Big Sis has chosen to be a star Bible Quizzer this year.  I am one of her coaches.  She accepted the challenge and found out she's very good at it.  Her big brothers have chosen to show up to practice and not study.  They are horrible and can't stand that she can whip their tails.  The end of the quizzing season was quickly approaching and she was getting very close to learning every single verse of required material.  When I say she's learning verses, I don't just mean she's familiar with them.  She can quote, word for word, the verse from the King James Version of the Bible, Biblical reference included.  She's amazing.  I never realized that an 8-year-old brain could hold so much information.  I was a Bible Quizzer in my teen years, but I never accomplished what she did this year.  She finally memorized all the material- 191 selected verses from the book of Psalms!  She's my hero.

Not only has she learned these verses, she can answer nit-picky questions about them.  Things like- quote the only verse of study that contains the word "fire."  If you answer 6 questions correctly in a quiz (out of 15), you quiz out.  It's her goal for every quiz.  She stands, everyone claps for her, and she's awarded 10 bonus points.  She smiles that huge smile that causes her to lose her eyes.

State Finals were over the weekend.  It was a 2-day trip an hour and a half away.  They lost their first quiz against the team that ended up winning first, yet she managed to earn the second highest scorer.  They won the next two, which Big Sis quizzed out of.  She was the highest scorer of both of those quizzes.  Their final quiz was lost to the team that took second.  She handled it with the utmost dignity and grace.  She shook hands with the winners, congratulated them, and smiled that sweet smile of hers.  They placed 5th in the state, which is about in the middle.  We didn't expect to win or advance to Nationals.  This is only the second year for our church to have a team, so my expectations were totally exceeded!

She finished as the 3rd highest scorer of the day, which was 1st on the All Tournament Team.  She has another trophy.  She got 2 blue ribbons, 1 red, and a medal for being part of the 100% club!

Seeing her score goals in soccer, get straight As in school, be at the top of the cheerleading pyramid, or have a solo in the choir could never provide me with the sense of pride that being a star Bible Quizzer does.  I could not be more proud and needed to do a little bragging!

Bible Quizzing is over for the year -- let the lazy days of summer commence!

Monday, June 24, 2013

Worst Day

I have a new Worst Day of My Life, I'm sorry to say.  It was my birthday weekend.  Hubby and I were gone all day Saturday since my mom offered to watch the kids.  We hoped to bike but there were threats of strong storms all day.  We started off touring some nearby model homes.  Of course, that sent me into a low grade depression in which I broke the Thou Shalt Not Covet commandment.  Man, if I could just duplicate that New Home Smell in my house....it's way more appealing than New Car Smell!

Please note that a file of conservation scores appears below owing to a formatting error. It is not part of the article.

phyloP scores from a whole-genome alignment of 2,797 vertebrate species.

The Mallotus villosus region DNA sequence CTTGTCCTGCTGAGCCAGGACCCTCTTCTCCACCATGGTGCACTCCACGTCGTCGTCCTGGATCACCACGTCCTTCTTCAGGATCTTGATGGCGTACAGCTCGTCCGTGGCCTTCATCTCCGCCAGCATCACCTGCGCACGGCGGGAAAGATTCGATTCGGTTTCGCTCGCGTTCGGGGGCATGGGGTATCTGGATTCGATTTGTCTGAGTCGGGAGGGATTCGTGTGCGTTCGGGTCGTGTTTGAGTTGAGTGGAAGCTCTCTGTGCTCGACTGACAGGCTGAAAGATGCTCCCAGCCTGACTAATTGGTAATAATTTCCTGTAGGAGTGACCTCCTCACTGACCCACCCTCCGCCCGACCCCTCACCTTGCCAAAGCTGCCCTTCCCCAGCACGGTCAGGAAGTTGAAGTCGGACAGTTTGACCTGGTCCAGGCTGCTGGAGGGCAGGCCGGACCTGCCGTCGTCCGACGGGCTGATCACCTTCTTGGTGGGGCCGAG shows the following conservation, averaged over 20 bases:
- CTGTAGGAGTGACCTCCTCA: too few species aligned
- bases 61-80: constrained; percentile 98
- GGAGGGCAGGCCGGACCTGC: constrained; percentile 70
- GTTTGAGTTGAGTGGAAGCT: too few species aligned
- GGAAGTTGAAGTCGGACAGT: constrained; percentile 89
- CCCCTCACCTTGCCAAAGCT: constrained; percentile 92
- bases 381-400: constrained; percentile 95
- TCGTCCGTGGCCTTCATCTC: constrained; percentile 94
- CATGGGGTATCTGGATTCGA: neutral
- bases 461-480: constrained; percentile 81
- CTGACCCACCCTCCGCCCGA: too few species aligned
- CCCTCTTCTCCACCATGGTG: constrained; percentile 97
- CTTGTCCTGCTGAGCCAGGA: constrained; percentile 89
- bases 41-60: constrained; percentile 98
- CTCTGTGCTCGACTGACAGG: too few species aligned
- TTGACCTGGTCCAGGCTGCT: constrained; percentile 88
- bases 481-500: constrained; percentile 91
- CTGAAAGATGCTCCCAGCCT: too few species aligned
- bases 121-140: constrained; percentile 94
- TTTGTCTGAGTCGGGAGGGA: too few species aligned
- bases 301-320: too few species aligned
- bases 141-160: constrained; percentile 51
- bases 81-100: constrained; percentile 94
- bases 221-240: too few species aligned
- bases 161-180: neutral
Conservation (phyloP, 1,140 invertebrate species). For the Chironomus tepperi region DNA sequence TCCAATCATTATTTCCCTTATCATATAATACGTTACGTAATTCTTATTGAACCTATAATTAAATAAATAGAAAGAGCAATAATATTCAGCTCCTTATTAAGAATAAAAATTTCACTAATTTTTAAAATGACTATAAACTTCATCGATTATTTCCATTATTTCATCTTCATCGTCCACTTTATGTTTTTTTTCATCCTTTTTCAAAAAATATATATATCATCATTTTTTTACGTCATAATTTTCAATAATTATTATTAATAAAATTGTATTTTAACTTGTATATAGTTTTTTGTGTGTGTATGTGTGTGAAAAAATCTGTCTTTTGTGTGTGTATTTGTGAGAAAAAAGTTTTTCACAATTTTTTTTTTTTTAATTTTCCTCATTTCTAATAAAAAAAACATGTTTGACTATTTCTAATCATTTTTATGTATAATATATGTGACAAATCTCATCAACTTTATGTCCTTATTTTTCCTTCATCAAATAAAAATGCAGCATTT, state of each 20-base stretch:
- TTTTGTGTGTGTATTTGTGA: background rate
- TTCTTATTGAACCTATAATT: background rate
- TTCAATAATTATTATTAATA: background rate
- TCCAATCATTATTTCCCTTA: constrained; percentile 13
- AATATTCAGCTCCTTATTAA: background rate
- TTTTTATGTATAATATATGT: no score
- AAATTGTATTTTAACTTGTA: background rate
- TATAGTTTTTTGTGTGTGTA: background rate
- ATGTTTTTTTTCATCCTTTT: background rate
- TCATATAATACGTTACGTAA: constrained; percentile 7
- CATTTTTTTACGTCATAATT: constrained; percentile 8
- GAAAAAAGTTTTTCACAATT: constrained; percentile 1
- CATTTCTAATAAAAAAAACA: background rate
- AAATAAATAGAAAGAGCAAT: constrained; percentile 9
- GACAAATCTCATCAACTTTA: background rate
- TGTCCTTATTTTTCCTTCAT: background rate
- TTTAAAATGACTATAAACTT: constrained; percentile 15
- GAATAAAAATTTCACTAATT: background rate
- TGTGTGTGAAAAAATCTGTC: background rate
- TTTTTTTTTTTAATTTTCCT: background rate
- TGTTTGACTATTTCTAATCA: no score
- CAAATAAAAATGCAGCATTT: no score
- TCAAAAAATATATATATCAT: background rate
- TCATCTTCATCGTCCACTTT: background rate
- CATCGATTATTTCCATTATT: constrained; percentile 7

Anyway, we don't have any fantastic shopping locally so we drove an hour away.  We even visited the discount paper store, where I loaded up on a bag full of envelopes for six bucks.

When we got home (it never did rain, by the way), there was a visitor at my mom's.  It was a high school senior that my mom and I have kind of mentored through the years.  Her mom passed away suddenly when she was a young girl and her dad has two girls alone.  She stopped by to give my mom a ticket for her graduation.  She's a little on the slow side and didn't realize that she had overstayed her welcome.

In the midst of the visiting girl, our return from The Day, and my brother's family stopping by, it got a little hectic.  I overheard a bit of a conversation between my mom and Son #1.  I heard her reply to his question, "That's something you'd have to ask your mother."  I didn't know what he had asked.

My brother and his family left.  The girl continued to stay.  I figured that if I left too, she might get the hint.  I took my shopping treasures from the day and got ready for bed.  It turned out, the girl stayed another hour or so.  Finally, when she left, my mom called over to make sure I had Son #1.  The boys had asked to stay the night but only Son #2 was there.  "No," I replied, "I thought he was at your house."  She thought he had maybe gone into her basement so she hung up to check.  I checked his room, but he wasn't there.  We started questioning down the kids, wondering where he was.  I woke up Big Sis to make sure she didn't know anything.  He was nowhere.

My mom said he mentioned something about going to a friend's bonfire, but she told him he'd have to ask me.  He never did.